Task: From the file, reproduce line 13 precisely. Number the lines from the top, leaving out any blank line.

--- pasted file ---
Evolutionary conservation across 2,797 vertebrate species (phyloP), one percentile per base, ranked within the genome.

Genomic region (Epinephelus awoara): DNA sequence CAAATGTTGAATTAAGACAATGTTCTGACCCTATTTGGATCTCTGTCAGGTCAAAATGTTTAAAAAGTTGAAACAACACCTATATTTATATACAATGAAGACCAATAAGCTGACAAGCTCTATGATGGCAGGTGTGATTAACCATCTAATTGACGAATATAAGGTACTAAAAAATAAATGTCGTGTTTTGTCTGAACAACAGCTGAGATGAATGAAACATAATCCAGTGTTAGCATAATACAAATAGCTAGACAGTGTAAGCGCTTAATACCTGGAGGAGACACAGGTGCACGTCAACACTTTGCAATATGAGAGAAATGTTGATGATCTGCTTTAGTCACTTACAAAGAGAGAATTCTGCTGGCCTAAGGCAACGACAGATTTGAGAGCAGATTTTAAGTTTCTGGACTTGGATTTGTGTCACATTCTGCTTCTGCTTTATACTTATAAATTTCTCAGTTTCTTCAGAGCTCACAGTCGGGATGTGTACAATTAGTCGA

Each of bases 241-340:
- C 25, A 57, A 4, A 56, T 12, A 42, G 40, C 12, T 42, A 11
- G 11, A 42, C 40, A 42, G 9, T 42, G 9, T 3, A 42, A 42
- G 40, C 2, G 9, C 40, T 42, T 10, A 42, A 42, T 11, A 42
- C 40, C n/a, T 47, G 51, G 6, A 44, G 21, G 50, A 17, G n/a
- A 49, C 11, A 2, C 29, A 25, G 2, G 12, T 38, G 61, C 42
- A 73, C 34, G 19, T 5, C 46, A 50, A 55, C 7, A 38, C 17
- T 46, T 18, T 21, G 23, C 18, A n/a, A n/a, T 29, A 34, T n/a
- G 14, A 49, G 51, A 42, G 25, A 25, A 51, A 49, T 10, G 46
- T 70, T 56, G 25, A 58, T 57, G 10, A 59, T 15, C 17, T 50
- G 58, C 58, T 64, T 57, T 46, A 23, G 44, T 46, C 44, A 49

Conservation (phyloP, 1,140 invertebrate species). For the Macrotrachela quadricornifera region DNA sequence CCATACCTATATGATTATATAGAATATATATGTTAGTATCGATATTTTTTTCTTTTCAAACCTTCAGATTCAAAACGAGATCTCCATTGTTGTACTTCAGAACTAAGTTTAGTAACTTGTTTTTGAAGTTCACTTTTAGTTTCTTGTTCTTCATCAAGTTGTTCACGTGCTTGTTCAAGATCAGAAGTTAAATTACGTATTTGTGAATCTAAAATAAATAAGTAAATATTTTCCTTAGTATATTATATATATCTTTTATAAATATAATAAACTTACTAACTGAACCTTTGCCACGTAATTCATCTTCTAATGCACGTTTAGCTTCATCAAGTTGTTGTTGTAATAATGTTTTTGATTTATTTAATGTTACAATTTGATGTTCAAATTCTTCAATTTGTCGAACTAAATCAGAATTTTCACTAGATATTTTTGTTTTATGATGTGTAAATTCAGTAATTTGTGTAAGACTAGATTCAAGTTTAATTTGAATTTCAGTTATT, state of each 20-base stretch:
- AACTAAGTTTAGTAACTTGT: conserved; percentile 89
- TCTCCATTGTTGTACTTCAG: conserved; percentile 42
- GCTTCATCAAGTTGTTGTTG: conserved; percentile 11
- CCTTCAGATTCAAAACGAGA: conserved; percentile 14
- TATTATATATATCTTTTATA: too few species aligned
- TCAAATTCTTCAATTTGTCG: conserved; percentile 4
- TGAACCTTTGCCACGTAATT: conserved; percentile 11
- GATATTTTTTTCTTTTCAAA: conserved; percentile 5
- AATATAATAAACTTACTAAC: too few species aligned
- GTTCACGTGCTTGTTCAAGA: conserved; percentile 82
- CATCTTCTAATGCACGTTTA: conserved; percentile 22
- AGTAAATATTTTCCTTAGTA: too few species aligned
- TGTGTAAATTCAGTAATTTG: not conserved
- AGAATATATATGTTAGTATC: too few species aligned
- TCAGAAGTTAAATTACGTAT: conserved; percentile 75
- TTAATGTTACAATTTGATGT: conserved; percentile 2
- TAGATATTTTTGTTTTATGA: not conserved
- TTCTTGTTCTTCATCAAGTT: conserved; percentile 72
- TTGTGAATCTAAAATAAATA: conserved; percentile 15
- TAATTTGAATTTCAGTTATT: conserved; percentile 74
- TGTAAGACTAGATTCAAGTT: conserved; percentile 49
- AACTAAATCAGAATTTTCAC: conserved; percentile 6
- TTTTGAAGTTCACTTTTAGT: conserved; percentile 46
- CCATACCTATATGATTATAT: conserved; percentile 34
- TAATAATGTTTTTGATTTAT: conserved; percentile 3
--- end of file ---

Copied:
- G 58, C 58, T 64, T 57, T 46, A 23, G 44, T 46, C 44, A 49